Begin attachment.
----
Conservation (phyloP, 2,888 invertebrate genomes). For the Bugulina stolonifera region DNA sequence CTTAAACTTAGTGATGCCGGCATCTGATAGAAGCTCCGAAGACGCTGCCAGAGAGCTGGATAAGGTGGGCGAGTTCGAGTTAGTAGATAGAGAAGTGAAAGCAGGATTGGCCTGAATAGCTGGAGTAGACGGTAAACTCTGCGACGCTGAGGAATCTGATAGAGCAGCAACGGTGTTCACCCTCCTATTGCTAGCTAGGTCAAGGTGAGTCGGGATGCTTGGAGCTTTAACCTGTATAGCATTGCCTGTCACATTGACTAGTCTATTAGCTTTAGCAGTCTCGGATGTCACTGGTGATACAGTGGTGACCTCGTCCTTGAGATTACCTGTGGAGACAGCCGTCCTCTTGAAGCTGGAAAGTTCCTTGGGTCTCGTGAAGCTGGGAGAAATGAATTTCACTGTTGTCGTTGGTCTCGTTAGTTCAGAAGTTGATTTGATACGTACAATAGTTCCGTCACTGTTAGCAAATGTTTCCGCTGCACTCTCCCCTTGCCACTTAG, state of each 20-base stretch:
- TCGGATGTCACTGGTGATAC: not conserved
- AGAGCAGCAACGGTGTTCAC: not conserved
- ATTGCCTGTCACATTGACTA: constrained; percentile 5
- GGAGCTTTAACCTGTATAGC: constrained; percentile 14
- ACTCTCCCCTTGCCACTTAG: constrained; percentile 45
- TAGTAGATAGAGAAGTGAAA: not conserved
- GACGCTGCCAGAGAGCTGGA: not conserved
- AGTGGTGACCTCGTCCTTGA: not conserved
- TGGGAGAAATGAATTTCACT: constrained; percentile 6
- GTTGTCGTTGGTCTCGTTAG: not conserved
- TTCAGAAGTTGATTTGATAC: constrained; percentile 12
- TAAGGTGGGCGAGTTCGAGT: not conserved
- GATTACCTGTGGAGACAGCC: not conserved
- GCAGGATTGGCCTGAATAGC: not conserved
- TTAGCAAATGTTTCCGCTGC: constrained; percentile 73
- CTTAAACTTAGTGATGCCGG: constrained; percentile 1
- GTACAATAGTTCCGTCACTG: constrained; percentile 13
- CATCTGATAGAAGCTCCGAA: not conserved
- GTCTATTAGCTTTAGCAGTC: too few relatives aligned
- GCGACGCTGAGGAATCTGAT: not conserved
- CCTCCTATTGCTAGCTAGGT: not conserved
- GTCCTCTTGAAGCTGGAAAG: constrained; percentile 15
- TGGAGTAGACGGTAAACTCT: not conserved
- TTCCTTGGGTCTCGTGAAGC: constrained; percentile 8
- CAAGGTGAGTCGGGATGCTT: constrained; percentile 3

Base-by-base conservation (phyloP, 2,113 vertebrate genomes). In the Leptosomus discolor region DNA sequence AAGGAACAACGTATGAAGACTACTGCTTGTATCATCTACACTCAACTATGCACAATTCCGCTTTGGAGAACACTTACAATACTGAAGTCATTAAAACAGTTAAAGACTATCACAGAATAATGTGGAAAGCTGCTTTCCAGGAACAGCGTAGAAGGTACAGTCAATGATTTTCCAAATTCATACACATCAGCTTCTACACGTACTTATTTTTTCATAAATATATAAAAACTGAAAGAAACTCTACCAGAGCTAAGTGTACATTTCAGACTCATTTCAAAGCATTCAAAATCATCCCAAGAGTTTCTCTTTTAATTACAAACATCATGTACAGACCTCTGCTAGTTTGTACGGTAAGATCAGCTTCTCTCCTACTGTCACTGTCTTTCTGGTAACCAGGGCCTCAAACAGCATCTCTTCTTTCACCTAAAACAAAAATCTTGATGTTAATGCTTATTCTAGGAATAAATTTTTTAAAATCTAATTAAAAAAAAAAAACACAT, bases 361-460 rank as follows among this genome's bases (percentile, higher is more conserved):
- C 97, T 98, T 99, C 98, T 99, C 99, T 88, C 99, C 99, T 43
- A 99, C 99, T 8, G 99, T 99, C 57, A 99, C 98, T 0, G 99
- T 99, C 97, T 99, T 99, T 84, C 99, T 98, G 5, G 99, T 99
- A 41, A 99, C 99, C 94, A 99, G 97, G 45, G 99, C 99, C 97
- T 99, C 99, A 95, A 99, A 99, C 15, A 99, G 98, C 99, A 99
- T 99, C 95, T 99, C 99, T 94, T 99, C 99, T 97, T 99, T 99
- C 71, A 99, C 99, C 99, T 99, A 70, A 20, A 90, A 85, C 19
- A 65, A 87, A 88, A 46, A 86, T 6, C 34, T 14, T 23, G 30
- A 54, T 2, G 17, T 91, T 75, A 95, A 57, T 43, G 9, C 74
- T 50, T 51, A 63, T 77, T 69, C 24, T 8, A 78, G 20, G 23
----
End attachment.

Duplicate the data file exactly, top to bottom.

Conservation (phyloP, 2,888 invertebrate genomes). For the Bugulina stolonifera region DNA sequence CTTAAACTTAGTGATGCCGGCATCTGATAGAAGCTCCGAAGACGCTGCCAGAGAGCTGGATAAGGTGGGCGAGTTCGAGTTAGTAGATAGAGAAGTGAAAGCAGGATTGGCCTGAATAGCTGGAGTAGACGGTAAACTCTGCGACGCTGAGGAATCTGATAGAGCAGCAACGGTGTTCACCCTCCTATTGCTAGCTAGGTCAAGGTGAGTCGGGATGCTTGGAGCTTTAACCTGTATAGCATTGCCTGTCACATTGACTAGTCTATTAGCTTTAGCAGTCTCGGATGTCACTGGTGATACAGTGGTGACCTCGTCCTTGAGATTACCTGTGGAGACAGCCGTCCTCTTGAAGCTGGAAAGTTCCTTGGGTCTCGTGAAGCTGGGAGAAATGAATTTCACTGTTGTCGTTGGTCTCGTTAGTTCAGAAGTTGATTTGATACGTACAATAGTTCCGTCACTGTTAGCAAATGTTTCCGCTGCACTCTCCCCTTGCCACTTAG, state of each 20-base stretch:
- TCGGATGTCACTGGTGATAC: not conserved
- AGAGCAGCAACGGTGTTCAC: not conserved
- ATTGCCTGTCACATTGACTA: constrained; percentile 5
- GGAGCTTTAACCTGTATAGC: constrained; percentile 14
- ACTCTCCCCTTGCCACTTAG: constrained; percentile 45
- TAGTAGATAGAGAAGTGAAA: not conserved
- GACGCTGCCAGAGAGCTGGA: not conserved
- AGTGGTGACCTCGTCCTTGA: not conserved
- TGGGAGAAATGAATTTCACT: constrained; percentile 6
- GTTGTCGTTGGTCTCGTTAG: not conserved
- TTCAGAAGTTGATTTGATAC: constrained; percentile 12
- TAAGGTGGGCGAGTTCGAGT: not conserved
- GATTACCTGTGGAGACAGCC: not conserved
- GCAGGATTGGCCTGAATAGC: not conserved
- TTAGCAAATGTTTCCGCTGC: constrained; percentile 73
- CTTAAACTTAGTGATGCCGG: constrained; percentile 1
- GTACAATAGTTCCGTCACTG: constrained; percentile 13
- CATCTGATAGAAGCTCCGAA: not conserved
- GTCTATTAGCTTTAGCAGTC: too few relatives aligned
- GCGACGCTGAGGAATCTGAT: not conserved
- CCTCCTATTGCTAGCTAGGT: not conserved
- GTCCTCTTGAAGCTGGAAAG: constrained; percentile 15
- TGGAGTAGACGGTAAACTCT: not conserved
- TTCCTTGGGTCTCGTGAAGC: constrained; percentile 8
- CAAGGTGAGTCGGGATGCTT: constrained; percentile 3

Base-by-base conservation (phyloP, 2,113 vertebrate genomes). In the Leptosomus discolor region DNA sequence AAGGAACAACGTATGAAGACTACTGCTTGTATCATCTACACTCAACTATGCACAATTCCGCTTTGGAGAACACTTACAATACTGAAGTCATTAAAACAGTTAAAGACTATCACAGAATAATGTGGAAAGCTGCTTTCCAGGAACAGCGTAGAAGGTACAGTCAATGATTTTCCAAATTCATACACATCAGCTTCTACACGTACTTATTTTTTCATAAATATATAAAAACTGAAAGAAACTCTACCAGAGCTAAGTGTACATTTCAGACTCATTTCAAAGCATTCAAAATCATCCCAAGAGTTTCTCTTTTAATTACAAACATCATGTACAGACCTCTGCTAGTTTGTACGGTAAGATCAGCTTCTCTCCTACTGTCACTGTCTTTCTGGTAACCAGGGCCTCAAACAGCATCTCTTCTTTCACCTAAAACAAAAATCTTGATGTTAATGCTTATTCTAGGAATAAATTTTTTAAAATCTAATTAAAAAAAAAAAACACAT, bases 361-460 rank as follows among this genome's bases (percentile, higher is more conserved):
- C 97, T 98, T 99, C 98, T 99, C 99, T 88, C 99, C 99, T 43
- A 99, C 99, T 8, G 99, T 99, C 57, A 99, C 98, T 0, G 99
- T 99, C 97, T 99, T 99, T 84, C 99, T 98, G 5, G 99, T 99
- A 41, A 99, C 99, C 94, A 99, G 97, G 45, G 99, C 99, C 97
- T 99, C 99, A 95, A 99, A 99, C 15, A 99, G 98, C 99, A 99
- T 99, C 95, T 99, C 99, T 94, T 99, C 99, T 97, T 99, T 99
- C 71, A 99, C 99, C 99, T 99, A 70, A 20, A 90, A 85, C 19
- A 65, A 87, A 88, A 46, A 86, T 6, C 34, T 14, T 23, G 30
- A 54, T 2, G 17, T 91, T 75, A 95, A 57, T 43, G 9, C 74
- T 50, T 51, A 63, T 77, T 69, C 24, T 8, A 78, G 20, G 23